Minus Moonshine: The Liquor Store That Doesn't Sell Alcohol
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This Liquor Store Has a Massive Twist: There’s Not a Drop of Alcohol Inside

Minus Moonshine

Refrigerated shelves of non-alcoholic beverages are pictured at Minus Moonshine in Brooklyn, New York. (Photo: Minus Moonshine/Facebook)

Minus Moonshine in Brooklyn, New York, looks like your average liquor store at a glance, but a closer survey will reveal an enormous twist: The store contains zero alcohol.

The store opened in June and is now the perfect destination for Brooklynites eager to engage in Dry January, which feels like an even bigger trend this year than most.

Among the most popular items at Minus Moonshine are the non-alcoholic wines, which co-owner Apryl Electra Storms describes as “very dry and actually good tasting”; an Aperol alternative; a number of dry cocktail mixes; and flavored spritzers which supposedly “boost clarity and focus” during the day, according to Gothamist.

Certain spritzers, nightcaps and several other “mood-enhancing” products include ingredients like CBD, valerian root, tryptophan, reishi mushrooms, 5-Htp, kava kava and caffeine.

“A lot of these new nonalcoholic beverage companies are owned by women,” Storms told Gothamist. “Typically and historically the food and beverage world has been dominated by men, and it’s great to see a lot of these new businesses owned by women, especially queer women,” added Apryl, who is non-binary.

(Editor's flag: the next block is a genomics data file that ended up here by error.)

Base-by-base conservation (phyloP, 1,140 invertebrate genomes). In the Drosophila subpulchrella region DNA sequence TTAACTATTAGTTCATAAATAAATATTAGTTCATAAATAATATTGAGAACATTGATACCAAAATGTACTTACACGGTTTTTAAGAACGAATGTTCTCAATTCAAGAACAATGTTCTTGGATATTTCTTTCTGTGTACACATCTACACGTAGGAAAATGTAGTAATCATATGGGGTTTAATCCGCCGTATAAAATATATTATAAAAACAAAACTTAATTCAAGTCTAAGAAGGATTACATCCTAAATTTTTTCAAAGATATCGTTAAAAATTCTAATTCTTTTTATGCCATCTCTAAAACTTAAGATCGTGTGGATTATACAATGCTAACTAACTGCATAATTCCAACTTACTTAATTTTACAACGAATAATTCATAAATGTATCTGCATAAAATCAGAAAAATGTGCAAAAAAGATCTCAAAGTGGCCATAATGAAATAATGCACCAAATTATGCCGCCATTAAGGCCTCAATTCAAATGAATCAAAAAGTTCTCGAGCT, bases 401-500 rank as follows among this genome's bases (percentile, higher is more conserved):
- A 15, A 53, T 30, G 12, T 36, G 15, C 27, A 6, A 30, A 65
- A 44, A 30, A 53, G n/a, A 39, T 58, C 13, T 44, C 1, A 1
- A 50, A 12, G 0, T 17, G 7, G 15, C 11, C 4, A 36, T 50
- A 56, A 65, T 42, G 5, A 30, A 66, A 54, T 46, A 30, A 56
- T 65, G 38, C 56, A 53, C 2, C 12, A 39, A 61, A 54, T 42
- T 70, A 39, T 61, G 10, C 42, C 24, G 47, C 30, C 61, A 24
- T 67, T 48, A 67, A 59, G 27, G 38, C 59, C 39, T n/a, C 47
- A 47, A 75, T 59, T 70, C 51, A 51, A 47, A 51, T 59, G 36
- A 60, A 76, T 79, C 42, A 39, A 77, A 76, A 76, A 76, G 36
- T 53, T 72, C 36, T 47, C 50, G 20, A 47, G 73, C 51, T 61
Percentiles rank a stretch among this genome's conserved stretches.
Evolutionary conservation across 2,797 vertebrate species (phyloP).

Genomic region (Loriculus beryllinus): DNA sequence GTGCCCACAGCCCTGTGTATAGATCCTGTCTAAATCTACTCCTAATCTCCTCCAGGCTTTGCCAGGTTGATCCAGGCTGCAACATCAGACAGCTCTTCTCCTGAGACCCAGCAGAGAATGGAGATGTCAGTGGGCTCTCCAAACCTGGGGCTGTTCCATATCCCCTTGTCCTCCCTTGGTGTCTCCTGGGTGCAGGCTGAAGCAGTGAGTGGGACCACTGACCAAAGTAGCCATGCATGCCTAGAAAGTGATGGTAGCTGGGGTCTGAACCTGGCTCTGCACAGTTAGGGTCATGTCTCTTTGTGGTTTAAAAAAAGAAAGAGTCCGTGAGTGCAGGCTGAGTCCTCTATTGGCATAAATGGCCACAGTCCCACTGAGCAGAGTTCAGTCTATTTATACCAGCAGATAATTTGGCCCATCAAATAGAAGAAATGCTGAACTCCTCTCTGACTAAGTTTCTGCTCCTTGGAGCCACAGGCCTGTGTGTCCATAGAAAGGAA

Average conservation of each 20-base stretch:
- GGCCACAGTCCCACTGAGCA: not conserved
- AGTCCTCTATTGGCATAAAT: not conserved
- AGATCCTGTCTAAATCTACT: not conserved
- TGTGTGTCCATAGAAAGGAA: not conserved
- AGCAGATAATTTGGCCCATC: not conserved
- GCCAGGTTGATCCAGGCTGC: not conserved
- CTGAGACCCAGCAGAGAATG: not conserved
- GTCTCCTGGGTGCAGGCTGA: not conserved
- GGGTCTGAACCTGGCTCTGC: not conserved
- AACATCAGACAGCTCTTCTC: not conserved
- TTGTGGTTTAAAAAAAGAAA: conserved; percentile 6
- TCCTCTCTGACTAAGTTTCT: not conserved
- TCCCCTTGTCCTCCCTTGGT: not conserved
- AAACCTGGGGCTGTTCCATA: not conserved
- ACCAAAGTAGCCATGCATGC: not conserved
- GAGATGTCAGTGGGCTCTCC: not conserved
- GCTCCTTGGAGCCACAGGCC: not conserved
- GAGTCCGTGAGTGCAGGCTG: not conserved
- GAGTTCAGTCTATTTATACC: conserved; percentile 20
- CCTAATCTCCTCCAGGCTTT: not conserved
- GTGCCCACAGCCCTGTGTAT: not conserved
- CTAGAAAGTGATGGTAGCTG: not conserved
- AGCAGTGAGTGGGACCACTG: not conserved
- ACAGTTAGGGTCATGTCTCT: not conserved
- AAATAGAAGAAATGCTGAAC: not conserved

Storms said customers at the store don’t trend toward any particular demographic.

It’s everyone that you could possibly think of. All ages, all types of people. Obviously in the neighborhood, we have a lot of parents, a lot of pregnant people and lots of tired parents who want to drink but can’t be drunk because they’re responsible for small humans,” Storms said.

Much of the client base actually consists of alcohol drinkers, many of whom are trying to slow down, according to Storms.

“Drink what you love. If you love whiskey, try a nonalcoholic whiskey, if you love wine, try a nonalcoholic wine,” Storms said. “But don’t limit yourself to just trying one brand, because just like in the alcohol world, all of these different brands make different tasting versions of the same thing.”

Most of the prices of the dry drinks are in line with their alcoholic counterparts, according to Gothamist.

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